D. Harlan Wilson’s DIEGESES destroyed my Saturday evening in the best possible way. I wrote a review about it, but how can one write a review of a book that baffles all of one’s mental models? I suffered. I clawed my teeth out to bring you some words to somehow measure up to Wilson’s brilliance, but I have been known to fall flat and my face is now officially a smear campaign for mothmen. With this in mind, from my small part of the world, I thank you for taking the time to read my review.
One year in the making, I present to you “Obscurities of the Doom Horizon,” a romantic, post-apocalyptic sci-fi slasher novelette for your reading pleasure. It is built as a novel idea of forty eight interconnected stories. There are creatures dripping goo, brainwashing, crime, paranoia, hallucinations, true love, and much more. If this was a film, I would suspect a hybrid of Lynch and Raimi would have to get on board, would certainly be welcomed. Or, whoever just directed Life of Pi. Perhaps this, this obscurity of the doom horizon, is my Life of Pi. Thank you for reading.
For a limited time, this short piece is available at the marvelously macabre Thirteen Myna Birds. The pigs will be etherized.
I am thrilled to review Cameron Pierce’s Die You Doughnut Bastards from Eraserhead Press. Bizarro fiction is a form that I’ve been steadily digesting these last few months and trying to learn more and more about. This collection has quickly made it to the top of my list and you’ll be doing yourself a favor by spending time with master Pierce and his collection of truly notable bizarro fictions. Thank you for reading.
Oh, man. Such a good feeling to make one of my all-time favorite lit mags, THE BACON REVIEW—their one-year Anniversary issue to boot.
Here’s their words about my piece, HEADCHEESE: “Into the fire. Jamie Grefe. Headcheesing. Don’t ignore the title. Don’t ignore the sensation you get when you read it again where it is, not so deep into the story. Again, and it might be the fall, there is a certain rabidity and Jokeresque laughter that drifts through both of these pieces. Tying up the middle of our docket like awful-tight corset strings.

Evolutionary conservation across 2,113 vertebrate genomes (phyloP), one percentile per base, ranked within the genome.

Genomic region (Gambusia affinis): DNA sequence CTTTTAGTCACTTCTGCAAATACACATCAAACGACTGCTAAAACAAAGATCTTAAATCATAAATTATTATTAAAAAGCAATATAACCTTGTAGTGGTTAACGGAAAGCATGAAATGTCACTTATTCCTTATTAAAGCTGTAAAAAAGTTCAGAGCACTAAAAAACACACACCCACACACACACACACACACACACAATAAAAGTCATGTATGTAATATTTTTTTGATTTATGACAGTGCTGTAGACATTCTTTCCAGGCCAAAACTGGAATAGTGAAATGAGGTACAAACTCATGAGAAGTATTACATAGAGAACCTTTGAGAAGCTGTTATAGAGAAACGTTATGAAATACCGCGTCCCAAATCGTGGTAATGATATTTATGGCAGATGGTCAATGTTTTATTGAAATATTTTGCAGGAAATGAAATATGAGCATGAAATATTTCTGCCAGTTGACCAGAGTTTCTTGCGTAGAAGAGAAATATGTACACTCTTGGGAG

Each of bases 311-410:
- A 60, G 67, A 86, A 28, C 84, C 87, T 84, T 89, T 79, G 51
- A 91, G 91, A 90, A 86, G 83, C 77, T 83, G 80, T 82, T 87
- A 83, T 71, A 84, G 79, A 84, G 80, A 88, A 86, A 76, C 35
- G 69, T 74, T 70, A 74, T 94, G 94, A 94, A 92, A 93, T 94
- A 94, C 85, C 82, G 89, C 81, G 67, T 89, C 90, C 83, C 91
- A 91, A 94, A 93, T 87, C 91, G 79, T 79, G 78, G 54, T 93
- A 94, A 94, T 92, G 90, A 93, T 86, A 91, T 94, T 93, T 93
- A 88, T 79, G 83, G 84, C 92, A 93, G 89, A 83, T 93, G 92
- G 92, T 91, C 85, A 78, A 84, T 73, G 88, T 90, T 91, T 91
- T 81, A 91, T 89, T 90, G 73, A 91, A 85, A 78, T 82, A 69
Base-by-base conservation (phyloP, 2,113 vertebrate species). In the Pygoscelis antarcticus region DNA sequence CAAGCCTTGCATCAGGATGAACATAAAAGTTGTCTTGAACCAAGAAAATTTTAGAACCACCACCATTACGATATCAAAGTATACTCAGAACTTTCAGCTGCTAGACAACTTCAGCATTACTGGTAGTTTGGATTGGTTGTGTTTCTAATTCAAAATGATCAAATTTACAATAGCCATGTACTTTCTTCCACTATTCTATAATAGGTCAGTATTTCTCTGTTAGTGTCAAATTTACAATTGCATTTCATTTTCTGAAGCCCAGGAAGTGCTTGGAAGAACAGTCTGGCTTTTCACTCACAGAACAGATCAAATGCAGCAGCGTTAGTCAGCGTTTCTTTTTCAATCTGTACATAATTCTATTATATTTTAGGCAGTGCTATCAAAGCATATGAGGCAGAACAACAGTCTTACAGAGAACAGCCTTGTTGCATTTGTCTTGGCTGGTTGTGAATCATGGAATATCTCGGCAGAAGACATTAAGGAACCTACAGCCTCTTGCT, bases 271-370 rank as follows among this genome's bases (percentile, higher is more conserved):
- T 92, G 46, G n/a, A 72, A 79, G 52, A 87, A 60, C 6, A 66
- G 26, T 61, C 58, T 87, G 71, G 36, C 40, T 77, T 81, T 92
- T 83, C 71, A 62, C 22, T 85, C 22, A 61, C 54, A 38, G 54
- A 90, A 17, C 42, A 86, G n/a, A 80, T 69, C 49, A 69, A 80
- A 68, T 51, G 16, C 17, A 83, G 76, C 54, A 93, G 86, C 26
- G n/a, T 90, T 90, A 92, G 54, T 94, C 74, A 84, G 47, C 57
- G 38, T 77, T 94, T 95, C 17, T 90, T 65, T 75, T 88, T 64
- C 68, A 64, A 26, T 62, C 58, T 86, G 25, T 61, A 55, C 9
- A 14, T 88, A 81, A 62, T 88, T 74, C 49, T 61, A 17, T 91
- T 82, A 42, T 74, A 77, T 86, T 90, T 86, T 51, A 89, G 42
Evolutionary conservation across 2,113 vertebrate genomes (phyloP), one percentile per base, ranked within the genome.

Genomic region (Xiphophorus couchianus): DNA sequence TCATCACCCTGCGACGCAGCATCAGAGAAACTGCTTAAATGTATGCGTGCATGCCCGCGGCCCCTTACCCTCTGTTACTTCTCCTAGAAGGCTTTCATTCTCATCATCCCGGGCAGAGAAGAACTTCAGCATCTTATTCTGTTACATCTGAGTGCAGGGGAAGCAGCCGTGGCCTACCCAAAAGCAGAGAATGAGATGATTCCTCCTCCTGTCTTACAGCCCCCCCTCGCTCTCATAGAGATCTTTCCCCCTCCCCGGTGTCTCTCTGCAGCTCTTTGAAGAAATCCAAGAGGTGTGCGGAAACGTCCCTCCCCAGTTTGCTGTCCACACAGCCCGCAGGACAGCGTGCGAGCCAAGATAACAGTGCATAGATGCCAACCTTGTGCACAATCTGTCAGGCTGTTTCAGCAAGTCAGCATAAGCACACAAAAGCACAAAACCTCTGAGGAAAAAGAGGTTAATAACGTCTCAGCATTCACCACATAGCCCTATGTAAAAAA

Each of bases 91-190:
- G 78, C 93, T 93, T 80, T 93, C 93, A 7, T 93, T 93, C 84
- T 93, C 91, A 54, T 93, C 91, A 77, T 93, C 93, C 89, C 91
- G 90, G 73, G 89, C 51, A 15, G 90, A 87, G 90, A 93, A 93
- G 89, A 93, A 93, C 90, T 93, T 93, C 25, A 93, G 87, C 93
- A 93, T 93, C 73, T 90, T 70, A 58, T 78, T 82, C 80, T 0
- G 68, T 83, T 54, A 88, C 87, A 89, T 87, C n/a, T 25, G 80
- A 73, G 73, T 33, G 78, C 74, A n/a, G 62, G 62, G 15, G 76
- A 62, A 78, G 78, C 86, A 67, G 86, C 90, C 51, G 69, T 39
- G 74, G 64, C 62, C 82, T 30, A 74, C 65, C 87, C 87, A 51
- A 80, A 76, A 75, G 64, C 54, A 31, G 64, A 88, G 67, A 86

Corset lace? Seems like something that would be a lace, not a string. Like a shoe.
Either way, fury of the Axeman; relish in being stalked, in knowing the grip of the hand around your ankle. We’ve listed it as Wildcard to help nail in the point.”
Big thanks to Eric W. and Jason for giving this piece the best home.
Zack Wentz, thank you for teaching me much about good books and the craft of writing, about perseverance and possibilities. I came across NDF last spring and devoured every issue with enthusiasm. They are worth savoring. Issue Five has pieces from myself, Barry N. Malzberg, and Cameron Pierce among others whose work I am not yet familiar with, but soon will be. My contribution is quite bizarre and would not exist were it not for time spent in the current city where I find myself: Beijing. In that respect, it makes all of the frustration of living in this city of confusion worth the daily effort. Thank you for reading.
Thank you, Joe Jablonski, editor of Three Minute Plastic, for jumping on this weird story. This is a “sword & sorcery” world condensed, populated with surreal oddness: “Squalchor the Squandering Magus,” “pig-witches,” “Owldoom Temple,” etc. Not to mention that our hero is not much of a hero given his antics at the story’s end. Or, are we experiencing the story through the villain’s eyes? If you like this, I recommend my short story for Pulp Metal Magazine: Night of the Cannibal Priestess. Thank you, Joe, and thank you all for reading.
I wrote this piece while deep in a Stephen Graham Jones workshop, but kept this one private—wrote it on the side. Years ago, fresh out of high school, I delivered furniture, spent time (with permission) dropping things off at important people’s houses when they weren’t home and always wondered what if something was in there waiting for me … what if that innocent boss of mine was hiding something. The result of that paranoid delusion is this story. Thank you, Mustache Factor. I grow my mustache for you.